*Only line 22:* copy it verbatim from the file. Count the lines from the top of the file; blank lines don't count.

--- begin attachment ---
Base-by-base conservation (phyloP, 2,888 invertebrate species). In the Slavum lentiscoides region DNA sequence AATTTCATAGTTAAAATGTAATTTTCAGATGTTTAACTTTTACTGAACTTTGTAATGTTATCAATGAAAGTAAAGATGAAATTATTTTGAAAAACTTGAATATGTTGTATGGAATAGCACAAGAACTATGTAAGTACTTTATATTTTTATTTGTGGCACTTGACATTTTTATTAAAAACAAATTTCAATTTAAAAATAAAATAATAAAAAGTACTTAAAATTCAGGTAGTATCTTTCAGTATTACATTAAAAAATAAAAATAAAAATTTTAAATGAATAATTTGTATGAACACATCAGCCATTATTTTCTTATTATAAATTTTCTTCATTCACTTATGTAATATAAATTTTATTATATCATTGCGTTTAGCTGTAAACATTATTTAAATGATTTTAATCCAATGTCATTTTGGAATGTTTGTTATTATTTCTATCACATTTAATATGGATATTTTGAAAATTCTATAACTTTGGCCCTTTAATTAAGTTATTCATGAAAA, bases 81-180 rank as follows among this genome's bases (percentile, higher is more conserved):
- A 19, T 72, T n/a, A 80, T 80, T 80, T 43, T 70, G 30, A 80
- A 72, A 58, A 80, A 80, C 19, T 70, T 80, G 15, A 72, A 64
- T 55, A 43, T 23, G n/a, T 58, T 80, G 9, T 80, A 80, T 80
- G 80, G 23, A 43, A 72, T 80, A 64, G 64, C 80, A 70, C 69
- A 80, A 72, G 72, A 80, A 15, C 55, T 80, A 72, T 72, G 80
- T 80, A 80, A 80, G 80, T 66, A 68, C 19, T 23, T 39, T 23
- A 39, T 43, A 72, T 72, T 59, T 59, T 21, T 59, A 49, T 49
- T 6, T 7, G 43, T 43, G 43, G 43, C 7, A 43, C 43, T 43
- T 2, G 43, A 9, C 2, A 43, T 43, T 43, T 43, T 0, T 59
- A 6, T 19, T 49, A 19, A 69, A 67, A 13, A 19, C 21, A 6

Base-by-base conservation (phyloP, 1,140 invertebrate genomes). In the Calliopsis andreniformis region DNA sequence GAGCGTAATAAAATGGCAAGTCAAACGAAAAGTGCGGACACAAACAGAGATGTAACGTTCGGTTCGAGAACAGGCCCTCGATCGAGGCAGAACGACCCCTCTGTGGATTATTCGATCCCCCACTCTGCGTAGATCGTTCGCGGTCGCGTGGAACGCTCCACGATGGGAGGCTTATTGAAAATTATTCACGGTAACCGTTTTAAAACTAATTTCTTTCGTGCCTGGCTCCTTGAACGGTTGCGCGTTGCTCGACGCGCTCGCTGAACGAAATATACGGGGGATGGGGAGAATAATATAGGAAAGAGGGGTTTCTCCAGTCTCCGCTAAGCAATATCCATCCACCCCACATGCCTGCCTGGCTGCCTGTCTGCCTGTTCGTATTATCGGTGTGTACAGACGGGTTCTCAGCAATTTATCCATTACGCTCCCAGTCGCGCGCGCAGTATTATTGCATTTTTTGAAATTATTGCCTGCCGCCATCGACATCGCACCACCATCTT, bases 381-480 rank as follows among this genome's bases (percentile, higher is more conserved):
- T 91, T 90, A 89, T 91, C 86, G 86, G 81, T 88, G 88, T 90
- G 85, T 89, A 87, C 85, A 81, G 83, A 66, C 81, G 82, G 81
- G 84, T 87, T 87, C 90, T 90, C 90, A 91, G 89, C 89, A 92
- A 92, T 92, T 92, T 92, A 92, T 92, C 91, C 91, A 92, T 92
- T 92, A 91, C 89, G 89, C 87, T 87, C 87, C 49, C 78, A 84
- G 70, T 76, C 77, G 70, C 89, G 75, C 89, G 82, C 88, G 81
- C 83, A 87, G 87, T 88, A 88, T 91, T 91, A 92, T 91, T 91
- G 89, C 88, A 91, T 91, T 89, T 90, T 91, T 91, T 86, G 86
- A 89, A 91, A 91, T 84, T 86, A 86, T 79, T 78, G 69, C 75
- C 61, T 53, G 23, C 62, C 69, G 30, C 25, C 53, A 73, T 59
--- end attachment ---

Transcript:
- C 61, T 53, G 23, C 62, C 69, G 30, C 25, C 53, A 73, T 59